Negative binomial fitting DESeq2
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Lucy ▴ 60
Last seen 4 weeks ago
United Kingdom


I apologise for the naive question but after reading the DESeq2 paper and vignette, I am still not sure I fully understand how the method works.

My questions are as follows:

  1. As one dispersion parameter is calculated per gene, does the calculation ignore the group membership of each sample, and is this also true for the mean parameter?

  2. Is a single negative binomial model fit per gene, so this assumes that the distribution of counts for each condition e.g. genotype is the same, or have I misunderstood this?

  3. What is the reason that you can't just perform a t-test comparison? Is the reason for generating a negative binomial model so that you can estimate the variance you would expect if you collected more samples?

  4. How does the Wald test work to identify DEGs? Does it essentially look at where the samples from a given condition lie within the NB distribution for that gene?

Thanks for any explanations/clarifications. My lack of stats training is really hindering me here!

Best wishes,


DESeq2 RNA-seq • 2.0k views
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Last seen 7 hours ago
United States

See these equations here (they are also in the Methods of the 2014 paper):

we have

mu_ij = s_j q_ij


log2(q_ij) = X_j,. beta_i

The only way the mean parameter mu_ij would be equal across samples j is if s_j was constant (usually it is not), and additionally if X_j,., the j-th row of the design matrix was equal for all samples. This only happens when design=~1 (intercept only model). So in all other cases then mu_ij is not equal for all samples. Suppose that s_j was equal to 1 for all samples (samples have equal sequencing depth), then mu_ij would be equal for samples that have the same covariates values for variables in the design formula (e.g. samples in the same group).

The rest of question (1) is answered below, see: "The dispersion parameter alpha_i defines the relationship ..."

3) a t-test is under-powered for counts, and DESeq2 additionally benefits from examining thousands of genes, to have a better estimate of the dispersion than a method that looks at one gene alone.

4) The Wald test examines the coefficient associated with differences between groups, e.g. an element of the column vector beta_i, and divides it by its standard error. The formula for the SE is given in the Methods section of the 2014 paper. Then inference follows from standard procedures for when we divide a parameter by its standard error, we compare it to a unit normal, and finally we correct p-value for multiple testing.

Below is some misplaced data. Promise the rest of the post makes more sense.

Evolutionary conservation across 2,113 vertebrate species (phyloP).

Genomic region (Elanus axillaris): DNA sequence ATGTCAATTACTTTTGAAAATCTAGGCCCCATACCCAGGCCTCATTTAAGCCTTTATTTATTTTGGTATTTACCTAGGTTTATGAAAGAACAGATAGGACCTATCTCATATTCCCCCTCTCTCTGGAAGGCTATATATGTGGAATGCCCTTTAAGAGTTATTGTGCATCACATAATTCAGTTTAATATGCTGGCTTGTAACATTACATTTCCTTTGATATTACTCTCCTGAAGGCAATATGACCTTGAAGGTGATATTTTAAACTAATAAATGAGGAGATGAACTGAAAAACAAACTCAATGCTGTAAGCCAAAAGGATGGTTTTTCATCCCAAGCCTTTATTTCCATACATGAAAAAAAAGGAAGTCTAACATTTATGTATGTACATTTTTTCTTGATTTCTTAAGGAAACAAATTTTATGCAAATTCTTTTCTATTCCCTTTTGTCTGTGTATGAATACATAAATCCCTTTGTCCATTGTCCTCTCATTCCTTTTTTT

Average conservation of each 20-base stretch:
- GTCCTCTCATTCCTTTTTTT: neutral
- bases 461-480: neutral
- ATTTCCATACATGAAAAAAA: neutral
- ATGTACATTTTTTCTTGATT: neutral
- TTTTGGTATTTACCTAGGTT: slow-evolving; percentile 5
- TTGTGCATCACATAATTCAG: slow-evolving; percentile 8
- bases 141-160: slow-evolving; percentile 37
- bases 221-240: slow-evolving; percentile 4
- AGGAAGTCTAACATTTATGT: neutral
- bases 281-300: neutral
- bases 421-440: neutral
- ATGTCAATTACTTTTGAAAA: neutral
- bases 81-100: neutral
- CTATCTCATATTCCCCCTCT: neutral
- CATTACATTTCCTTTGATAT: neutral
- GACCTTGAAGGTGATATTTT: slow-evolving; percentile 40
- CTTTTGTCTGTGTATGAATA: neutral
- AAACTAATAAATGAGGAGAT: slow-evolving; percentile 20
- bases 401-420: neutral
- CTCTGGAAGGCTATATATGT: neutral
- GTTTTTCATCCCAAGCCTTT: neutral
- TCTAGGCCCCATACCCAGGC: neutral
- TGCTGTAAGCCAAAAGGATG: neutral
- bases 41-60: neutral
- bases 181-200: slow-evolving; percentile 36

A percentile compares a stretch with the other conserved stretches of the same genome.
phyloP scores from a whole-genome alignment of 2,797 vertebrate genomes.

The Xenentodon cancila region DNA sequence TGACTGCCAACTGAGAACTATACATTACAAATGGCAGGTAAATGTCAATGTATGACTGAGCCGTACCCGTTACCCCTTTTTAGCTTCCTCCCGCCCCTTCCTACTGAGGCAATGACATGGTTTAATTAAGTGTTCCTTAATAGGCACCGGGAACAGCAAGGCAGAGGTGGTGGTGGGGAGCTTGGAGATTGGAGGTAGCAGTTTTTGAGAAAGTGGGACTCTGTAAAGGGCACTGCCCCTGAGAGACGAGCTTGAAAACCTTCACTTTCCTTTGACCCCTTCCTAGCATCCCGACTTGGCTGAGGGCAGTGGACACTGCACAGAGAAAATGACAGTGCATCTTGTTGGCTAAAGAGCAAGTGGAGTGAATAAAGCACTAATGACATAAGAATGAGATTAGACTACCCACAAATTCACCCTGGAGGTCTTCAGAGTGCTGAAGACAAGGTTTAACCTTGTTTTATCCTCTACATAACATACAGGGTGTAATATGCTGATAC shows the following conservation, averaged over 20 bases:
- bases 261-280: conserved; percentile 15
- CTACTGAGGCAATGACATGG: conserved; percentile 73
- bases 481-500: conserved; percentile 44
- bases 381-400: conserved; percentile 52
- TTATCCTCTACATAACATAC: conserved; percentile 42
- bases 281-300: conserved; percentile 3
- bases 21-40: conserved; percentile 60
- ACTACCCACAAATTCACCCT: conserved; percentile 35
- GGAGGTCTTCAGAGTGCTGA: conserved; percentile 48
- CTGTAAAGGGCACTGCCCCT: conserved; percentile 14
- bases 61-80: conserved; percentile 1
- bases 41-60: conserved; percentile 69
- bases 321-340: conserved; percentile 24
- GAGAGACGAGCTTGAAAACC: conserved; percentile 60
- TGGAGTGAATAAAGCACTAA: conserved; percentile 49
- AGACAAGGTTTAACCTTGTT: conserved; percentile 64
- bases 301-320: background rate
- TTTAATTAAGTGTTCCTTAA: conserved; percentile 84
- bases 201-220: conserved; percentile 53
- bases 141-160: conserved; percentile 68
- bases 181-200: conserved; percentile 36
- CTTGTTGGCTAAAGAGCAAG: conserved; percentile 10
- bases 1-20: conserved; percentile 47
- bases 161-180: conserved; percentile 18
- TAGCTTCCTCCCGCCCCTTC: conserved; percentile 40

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Thank you. With regards to question 1, I am still unclear as to how you can have a single NB model or equation per gene if the mean parameter is sample-specific. I am imagining one curve that shows the distribution of counts in a given gene, but if the mean is sample-specific, then should I be imagining one curve per sample per gene?

Would you be able to provide a theoretical example of an equation for a gene (say with the design formula ~condition) and how you would plug in the relevant values to get back to the original counts. I understand how the 1s and 0s in the design matrix switch on and off particular values in the equation.

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We don't have a single NB model per gene, right? Look again at equation 1:

K_ij ~ NB(mu_ij, alpha_i)

The count for gene i and sample j is given as a NB with a gene and sample specific mean mu_ij and dispersion alpha_i.

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I see, so why don't you end up with separate beta coefficients for each sample/gene combination rather than beta coefficients that represent the fold change of a given gene in e.g. group B vs. group A?

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I don't follow. For gene i, we have a single column vector beta_i which gives the intercept and then log fold changes associated with covariates. E.g. if the design is ~batch + condition, and each have two levels, then the beta_i column vector would have three elements, e.g.: Intercept, batch2, conditionB...

You may want to consult with a textbook on how linear models are represented, it's typical to write:

y_j ~ N(beta_0 + beta_1 x_j, sigma^2)

So beta_0 and beta_1 are shared across the samples j. We could rewrite this as:

y_j ~ N(mu_j, sigma)
mu_j = beta_0 + beta_1 x_j

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